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Jesus for Zanzibar : Narratives of Pentecostal Belonging, Islam, and Nation

Olsson, Hans LU (2016)
Abstract (Swedish)
This study addresses the presence of religious difference in the Muslim-dominated cultural setting of Zanzibar, a context in which, in 2012, Christian minorities became targets in violent events directed against representations of the politically contested Union with Mainland Tanzania. As the attacked churches are primarily attended by people of non-island origins and the incidents were blamed on local Muslim-revival groups, the events posed questions about the political significance produced at the intersection of religious belonging, ethnonational origins, and Union politics.
Based on ethnographic research carried out in Zanzibar in 2012 the study addresses the relationship between religious belonging and sociopolitical... (More)
This study addresses the presence of religious difference in the Muslim-dominated cultural setting of Zanzibar, a context in which, in 2012, Christian minorities became targets in violent events directed against representations of the politically contested Union with Mainland Tanzania. As the attacked churches are primarily attended by people of non-island origins and the incidents were blamed on local Muslim-revival groups, the events posed questions about the political significance produced at the intersection of religious belonging, ethnonational origins, and Union politics.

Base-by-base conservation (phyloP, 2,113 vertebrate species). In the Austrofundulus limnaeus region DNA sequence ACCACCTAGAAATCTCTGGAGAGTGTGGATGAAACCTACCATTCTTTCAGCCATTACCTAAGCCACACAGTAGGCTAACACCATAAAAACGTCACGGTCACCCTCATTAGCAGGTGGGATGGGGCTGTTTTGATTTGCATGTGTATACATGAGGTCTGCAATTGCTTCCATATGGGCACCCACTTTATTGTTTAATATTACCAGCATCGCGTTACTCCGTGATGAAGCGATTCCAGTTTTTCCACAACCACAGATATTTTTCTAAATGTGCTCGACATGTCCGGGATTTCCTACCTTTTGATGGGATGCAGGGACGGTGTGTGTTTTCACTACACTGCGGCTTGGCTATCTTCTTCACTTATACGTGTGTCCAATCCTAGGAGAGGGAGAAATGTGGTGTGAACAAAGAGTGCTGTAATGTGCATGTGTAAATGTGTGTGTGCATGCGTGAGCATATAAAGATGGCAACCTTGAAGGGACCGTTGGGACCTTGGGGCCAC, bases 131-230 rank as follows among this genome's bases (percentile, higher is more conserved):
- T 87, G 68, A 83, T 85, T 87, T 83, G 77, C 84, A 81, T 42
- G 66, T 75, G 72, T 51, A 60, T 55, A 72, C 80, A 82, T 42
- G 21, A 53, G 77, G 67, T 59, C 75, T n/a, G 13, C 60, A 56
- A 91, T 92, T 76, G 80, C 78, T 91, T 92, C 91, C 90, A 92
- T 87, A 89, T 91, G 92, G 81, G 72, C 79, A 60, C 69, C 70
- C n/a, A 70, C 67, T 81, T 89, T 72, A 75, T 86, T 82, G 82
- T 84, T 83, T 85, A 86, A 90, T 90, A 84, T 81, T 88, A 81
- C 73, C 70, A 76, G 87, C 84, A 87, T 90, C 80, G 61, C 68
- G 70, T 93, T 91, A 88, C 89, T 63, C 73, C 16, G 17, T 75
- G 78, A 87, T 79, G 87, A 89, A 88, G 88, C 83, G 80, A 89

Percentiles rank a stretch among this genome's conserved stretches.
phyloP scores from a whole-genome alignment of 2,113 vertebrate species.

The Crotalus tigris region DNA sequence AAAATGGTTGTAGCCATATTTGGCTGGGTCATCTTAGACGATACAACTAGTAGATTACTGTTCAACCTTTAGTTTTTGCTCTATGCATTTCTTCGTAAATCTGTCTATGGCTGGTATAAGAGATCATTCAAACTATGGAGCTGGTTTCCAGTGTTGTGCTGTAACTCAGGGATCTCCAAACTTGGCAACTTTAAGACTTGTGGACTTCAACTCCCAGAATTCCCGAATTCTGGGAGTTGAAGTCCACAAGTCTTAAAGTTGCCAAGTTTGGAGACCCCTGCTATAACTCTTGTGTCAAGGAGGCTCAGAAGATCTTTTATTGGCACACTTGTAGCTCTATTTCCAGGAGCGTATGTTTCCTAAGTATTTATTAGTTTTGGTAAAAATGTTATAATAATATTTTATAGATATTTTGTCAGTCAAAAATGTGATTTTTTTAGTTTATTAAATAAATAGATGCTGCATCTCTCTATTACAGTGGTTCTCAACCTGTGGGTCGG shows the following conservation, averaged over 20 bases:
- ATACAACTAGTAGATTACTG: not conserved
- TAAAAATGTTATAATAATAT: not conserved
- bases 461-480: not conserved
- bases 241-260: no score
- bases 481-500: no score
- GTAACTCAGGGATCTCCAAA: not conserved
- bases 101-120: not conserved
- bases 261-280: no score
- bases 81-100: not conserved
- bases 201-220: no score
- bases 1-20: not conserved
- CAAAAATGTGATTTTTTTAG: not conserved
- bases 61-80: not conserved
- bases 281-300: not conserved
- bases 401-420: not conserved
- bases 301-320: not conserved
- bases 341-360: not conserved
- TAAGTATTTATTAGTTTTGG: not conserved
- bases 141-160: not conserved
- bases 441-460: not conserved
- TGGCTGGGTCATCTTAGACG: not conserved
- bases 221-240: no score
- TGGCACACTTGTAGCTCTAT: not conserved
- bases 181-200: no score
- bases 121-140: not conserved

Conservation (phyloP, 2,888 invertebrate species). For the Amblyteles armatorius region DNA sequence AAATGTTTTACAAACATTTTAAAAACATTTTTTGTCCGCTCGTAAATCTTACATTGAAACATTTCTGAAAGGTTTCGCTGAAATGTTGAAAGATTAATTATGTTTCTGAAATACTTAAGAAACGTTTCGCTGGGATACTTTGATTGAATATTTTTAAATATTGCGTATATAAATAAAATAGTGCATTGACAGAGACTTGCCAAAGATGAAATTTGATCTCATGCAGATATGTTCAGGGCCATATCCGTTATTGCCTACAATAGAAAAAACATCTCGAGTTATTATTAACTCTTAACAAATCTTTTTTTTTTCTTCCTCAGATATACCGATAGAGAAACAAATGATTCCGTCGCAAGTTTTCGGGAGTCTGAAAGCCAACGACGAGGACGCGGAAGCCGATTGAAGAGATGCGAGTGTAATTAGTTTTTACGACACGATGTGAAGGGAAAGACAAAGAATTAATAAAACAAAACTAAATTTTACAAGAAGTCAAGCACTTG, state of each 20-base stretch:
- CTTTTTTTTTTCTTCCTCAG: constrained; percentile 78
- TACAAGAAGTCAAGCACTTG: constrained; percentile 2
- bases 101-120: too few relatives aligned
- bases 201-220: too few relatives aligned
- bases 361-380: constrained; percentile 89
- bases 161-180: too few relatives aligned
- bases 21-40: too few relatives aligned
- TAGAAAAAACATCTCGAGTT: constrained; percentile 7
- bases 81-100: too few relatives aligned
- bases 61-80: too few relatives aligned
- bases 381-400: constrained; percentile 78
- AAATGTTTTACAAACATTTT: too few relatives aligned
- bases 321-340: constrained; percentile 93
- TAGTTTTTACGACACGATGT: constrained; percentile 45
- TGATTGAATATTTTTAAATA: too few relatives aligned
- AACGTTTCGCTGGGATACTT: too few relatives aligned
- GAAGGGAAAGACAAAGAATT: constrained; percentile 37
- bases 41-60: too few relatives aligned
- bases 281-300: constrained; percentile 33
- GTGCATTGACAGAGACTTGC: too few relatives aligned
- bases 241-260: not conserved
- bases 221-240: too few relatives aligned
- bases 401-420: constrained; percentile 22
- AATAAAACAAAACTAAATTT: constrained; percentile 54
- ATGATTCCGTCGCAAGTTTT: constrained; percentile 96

Based on ethnographic research carried out in Zanzibar in 2012 the study addresses the relationship between religious belonging and sociopolitical contestations through the lens of a relatively new, but growing, religious agent: Zanzibar’s largest Pentecostal church, the City Christian Center (CCC). The theoretical approach taken analyzes the CCC relationally, utilizing a value-based perspective to position the church in terms of different cultural productions that prioritize Zanzibar’s current role and future part in the United Republic of Tanzania. After situating current tensions in the historical formation of Zanzibar as distinct from Mainland Tanzania, analysis addresses how Pentecostal belonging is shaped in relation to Zanzibar by assessing different implications of becoming a Christian. Chapter Three deals with the relationship between mainland migrants and Zanzibar society from the perspective of Pentecostals’ search for better lives, and posits Christian belonging as a discursive practice addressing a precarious way of life in the Zanzibar social sphere. Chapter Four looks more closely at the relationship between members and church and the role communal ties play in managing local challenges and maintaining a life in salvation, noting that, contrary to much earlier research on Pentecostal Christianity, the CCC demonstrates a situation in which salvation is framed as a social rather than individual value. Chapter Five addresses the context of violence in 2012 more deeply by examining how the CCC “goes” and “makes” itself public: that is, makes its voice heard and its profile visible in the public sphere. Important to this goal is the role of spiritual activities, and the meaning attributed to violence by framing it as engagement in a war against evil. Contrasted with Muslim views on public Christian discourse, the aim of creating a new social order inherent in the spiritual politics argues for the CCC’s active role in the production of social tensions. Chapter Six further demonstrates the political significance of such engagements by discussing the CCC’s position with regards the contested political structure of the Union. This transforms the CCC from an example of a Christian minority in a Muslim social setting to that of a representative of Zanzibar’s senior, and increasingly Christian, mainland partner in the Union. The chapter then analyses, from the perspective of the CCC, how Christian expansion conflates with the Union as a joint force for liberating Zanzibar from its Arab and Muslim past and argues that the sense of political responsibility detectable in the CCC’s practices helps explain how Christian belonging merges with national citizenship and the duties to uphold the nation. It suggests that the members of the CCC engage in reproducing already-present distinctions between the Zanzibar islands and Mainland Tanzania through their Christian belonging. Consequently, they share discourses on Christian growth with groups of Muslim Zanzibari in which increased Christian belonging as perceived as a signifier of social change in Zanzibar, although, contrary to Zanzibari politics of belonging which sees Christian expansion in negative terms, the CCC views this as a positive development. The case of the CCC exemplifies a context-specific form of Christian belonging that capitalizes on, and creates meaning out of, ambient political tensions wherein religious identity is a factor. In doing so, its members also make the process of becoming a Christian an act of consolidating distinctions between a Muslim Zanzibar and a Christian Mainland. (Less)